French President Emmanuel Macron spoke by phone Thursday (25 October) with US counterpart Donald Trump about strategy ahead of a four-way summit on Syria in Istanbul this weekend, the Élysée palace said.
Turkish President Recep Tayyip Erdoğan will host Russian President Vladimir Putin as well as Macron and German Chancellor Angela Merkel at Saturday’s summit.
Russia and Turkey have their own agendas in Syria: Moscow is securing a key ally country in a region deserted by the US, while Ankara is taking measures against the emergence of a Kurdish state at its borders.
The EU is receiving Syrian refugees and suffering terrorist attacks perpetrated by militants or admirers of the Islamic State in Syria.
“The president laid out what is at stake for this meeting which seeks to confirm the ceasefire in the Idlib region and deepen discussions regarding the political process to resolve the conflict in Syria,” Macron’s office said in a statement.
Idlib and adjacent areas are the last stronghold of rebels who rose up against President Bashar al-Assad in 2011. The area is also home to an estimated three million people, more than half of whom have already been displaced once during the war.
Turkey and Russia reached a deal last month to set up a buffer zone running 15-20 km into rebel territory that had to be evacuated of all heavy weapons and all jihadists by 22 October.
The agreement averted a planned offensive on Idlib by Russia, Assad’s biggest outside backer.
“The United States and France share the same security. Humanitarian and political objectives in Syria and the US president asked the president of the Republic to bear out this common position at the Istanbul summit.”
Paris hopes maintaining a ceasefire around Idlib will enable aid convoys, six of which the Damascus regime is currently blocking in the capital, to get through to the last major Syrian rebel-held bastion.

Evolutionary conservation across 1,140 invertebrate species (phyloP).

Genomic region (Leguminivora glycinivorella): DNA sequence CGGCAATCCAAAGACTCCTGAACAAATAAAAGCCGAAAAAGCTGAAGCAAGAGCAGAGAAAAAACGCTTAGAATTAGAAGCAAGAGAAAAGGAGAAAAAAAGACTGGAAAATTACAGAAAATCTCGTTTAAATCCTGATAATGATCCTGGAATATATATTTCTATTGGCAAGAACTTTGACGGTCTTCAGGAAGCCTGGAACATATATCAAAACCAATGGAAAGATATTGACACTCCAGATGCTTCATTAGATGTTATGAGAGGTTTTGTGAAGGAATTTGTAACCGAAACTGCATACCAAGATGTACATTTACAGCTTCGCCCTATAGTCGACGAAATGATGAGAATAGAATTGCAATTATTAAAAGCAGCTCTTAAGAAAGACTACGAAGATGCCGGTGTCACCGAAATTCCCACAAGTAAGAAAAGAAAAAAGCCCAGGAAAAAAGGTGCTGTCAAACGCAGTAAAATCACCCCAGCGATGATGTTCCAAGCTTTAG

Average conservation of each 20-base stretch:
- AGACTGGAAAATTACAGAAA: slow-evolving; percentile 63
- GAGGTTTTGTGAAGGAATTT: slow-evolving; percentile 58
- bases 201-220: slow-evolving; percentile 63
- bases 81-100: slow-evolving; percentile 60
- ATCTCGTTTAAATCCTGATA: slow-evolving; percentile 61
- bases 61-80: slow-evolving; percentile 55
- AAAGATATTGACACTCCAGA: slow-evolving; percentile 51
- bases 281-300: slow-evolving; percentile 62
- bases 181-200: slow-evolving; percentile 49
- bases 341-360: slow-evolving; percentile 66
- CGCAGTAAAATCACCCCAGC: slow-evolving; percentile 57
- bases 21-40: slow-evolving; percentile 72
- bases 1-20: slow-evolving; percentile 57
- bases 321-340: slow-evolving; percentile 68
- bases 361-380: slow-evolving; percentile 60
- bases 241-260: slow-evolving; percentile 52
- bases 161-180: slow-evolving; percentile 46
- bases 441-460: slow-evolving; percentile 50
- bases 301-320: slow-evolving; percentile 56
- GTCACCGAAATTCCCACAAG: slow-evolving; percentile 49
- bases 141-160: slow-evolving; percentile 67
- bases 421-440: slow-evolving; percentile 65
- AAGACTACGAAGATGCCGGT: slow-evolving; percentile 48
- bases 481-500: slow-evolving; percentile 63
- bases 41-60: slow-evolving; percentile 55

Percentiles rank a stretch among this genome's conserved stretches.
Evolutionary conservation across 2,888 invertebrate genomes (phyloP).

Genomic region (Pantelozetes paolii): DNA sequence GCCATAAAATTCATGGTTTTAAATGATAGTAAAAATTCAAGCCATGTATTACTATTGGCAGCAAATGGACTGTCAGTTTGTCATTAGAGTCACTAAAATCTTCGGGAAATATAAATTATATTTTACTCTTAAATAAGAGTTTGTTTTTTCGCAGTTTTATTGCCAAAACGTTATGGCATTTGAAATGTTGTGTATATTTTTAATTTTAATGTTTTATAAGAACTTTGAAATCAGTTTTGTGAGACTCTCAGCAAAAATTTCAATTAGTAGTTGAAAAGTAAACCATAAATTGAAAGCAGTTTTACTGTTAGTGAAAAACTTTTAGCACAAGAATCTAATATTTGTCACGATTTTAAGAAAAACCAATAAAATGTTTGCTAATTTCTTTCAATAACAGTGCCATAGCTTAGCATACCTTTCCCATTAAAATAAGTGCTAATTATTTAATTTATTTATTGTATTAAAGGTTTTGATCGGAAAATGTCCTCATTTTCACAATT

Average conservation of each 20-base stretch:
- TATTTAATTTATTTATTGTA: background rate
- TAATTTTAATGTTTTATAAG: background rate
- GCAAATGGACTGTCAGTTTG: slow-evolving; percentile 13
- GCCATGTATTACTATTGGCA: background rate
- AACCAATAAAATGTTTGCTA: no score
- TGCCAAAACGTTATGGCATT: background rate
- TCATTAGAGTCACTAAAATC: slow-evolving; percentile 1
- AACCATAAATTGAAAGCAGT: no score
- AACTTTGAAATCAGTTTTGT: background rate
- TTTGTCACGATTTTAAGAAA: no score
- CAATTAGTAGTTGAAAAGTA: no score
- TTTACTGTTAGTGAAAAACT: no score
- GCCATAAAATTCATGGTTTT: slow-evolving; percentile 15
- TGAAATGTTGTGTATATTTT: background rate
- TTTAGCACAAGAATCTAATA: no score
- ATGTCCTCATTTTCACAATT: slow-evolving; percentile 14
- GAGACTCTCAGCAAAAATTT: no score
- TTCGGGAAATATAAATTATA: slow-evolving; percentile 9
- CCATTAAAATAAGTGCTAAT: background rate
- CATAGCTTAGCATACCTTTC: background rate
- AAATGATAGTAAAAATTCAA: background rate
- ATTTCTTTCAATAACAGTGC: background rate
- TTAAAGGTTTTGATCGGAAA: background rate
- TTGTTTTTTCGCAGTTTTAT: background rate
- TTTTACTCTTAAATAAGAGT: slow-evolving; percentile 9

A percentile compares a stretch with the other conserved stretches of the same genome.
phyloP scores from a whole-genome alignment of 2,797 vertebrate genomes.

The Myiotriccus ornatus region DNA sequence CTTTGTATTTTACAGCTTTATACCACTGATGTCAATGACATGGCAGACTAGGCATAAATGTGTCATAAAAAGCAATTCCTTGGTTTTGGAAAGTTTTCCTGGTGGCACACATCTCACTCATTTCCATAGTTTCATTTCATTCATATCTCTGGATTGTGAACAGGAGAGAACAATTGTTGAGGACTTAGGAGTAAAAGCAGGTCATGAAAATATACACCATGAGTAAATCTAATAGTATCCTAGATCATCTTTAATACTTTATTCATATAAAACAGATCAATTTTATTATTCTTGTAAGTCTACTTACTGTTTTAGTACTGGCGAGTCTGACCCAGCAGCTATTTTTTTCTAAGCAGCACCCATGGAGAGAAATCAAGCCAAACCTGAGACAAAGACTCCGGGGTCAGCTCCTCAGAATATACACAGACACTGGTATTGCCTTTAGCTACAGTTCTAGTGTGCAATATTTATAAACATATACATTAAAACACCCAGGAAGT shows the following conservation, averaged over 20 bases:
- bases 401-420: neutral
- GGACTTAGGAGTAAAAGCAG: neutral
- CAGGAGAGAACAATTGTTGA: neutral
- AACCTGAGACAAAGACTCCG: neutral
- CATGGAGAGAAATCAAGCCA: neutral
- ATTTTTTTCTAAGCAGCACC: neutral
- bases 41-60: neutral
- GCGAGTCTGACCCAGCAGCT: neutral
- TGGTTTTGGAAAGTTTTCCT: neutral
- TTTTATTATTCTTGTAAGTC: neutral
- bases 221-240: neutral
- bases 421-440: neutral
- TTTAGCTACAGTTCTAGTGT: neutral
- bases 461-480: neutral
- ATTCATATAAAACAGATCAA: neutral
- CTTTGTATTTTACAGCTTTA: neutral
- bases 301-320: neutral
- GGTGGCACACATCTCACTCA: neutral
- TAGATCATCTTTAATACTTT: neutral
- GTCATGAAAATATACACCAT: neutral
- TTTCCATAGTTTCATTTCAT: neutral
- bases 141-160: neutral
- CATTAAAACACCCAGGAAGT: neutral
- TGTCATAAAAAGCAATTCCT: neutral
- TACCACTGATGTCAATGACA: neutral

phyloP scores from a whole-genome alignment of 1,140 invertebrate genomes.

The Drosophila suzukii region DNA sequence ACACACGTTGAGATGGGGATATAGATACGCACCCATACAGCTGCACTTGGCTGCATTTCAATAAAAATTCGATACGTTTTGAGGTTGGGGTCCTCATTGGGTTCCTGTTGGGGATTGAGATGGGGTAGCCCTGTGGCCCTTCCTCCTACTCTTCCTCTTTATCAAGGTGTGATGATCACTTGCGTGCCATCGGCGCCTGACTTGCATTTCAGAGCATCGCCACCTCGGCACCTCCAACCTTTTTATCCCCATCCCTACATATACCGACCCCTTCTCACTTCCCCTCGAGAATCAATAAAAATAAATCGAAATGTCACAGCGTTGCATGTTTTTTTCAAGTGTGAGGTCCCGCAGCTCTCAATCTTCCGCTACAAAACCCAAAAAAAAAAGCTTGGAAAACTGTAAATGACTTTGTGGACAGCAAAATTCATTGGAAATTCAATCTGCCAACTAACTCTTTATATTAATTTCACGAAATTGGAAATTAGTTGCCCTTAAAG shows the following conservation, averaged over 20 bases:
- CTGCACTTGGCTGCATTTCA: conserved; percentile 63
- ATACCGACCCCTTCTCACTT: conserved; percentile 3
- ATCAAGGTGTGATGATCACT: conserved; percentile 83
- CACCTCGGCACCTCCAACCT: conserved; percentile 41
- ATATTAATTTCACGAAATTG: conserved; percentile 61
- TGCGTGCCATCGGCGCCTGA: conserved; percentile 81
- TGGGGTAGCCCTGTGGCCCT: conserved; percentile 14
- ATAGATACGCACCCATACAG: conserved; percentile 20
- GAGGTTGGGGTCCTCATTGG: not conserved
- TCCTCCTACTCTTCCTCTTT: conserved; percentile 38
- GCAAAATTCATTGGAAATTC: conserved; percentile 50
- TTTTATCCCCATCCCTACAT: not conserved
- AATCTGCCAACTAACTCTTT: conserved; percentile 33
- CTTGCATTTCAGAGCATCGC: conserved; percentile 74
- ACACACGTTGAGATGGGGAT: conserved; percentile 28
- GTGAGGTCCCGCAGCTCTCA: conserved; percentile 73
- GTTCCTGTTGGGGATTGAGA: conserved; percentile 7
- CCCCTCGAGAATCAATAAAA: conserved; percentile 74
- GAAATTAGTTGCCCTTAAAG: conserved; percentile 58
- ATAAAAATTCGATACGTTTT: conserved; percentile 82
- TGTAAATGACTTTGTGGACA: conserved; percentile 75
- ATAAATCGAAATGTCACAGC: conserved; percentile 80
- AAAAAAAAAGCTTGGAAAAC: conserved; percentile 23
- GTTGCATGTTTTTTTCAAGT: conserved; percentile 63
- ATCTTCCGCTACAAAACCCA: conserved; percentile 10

A further French hope ahead of the summit is the creation of a joint constitutional committee made up of regime representatives, opposition groups and independent figures in the hope such a body can hold a first meeting by year end in Geneva.
“We hope the international community will bring maximum pressure to bear so that the Damascus regime finally accepts to engage in the political process,” the statement said.
Turkey, which has supported Syrian rebels, has been working with Syrian regime supporters Russia and Iran on a drive to end the over seven-year civil war, in efforts that have often been greeted with suspicion in the West.
After attending three trilateral summits with Putin and Iranian President Hassan Rouhani this will be the first time Erdoğan, Putin and the EU’s two main leaders will come together on the subject.
The Élysée warned last week that Macron would reconsider his plan to attend Saturday’s summit if any regime assault was launched on Idlib.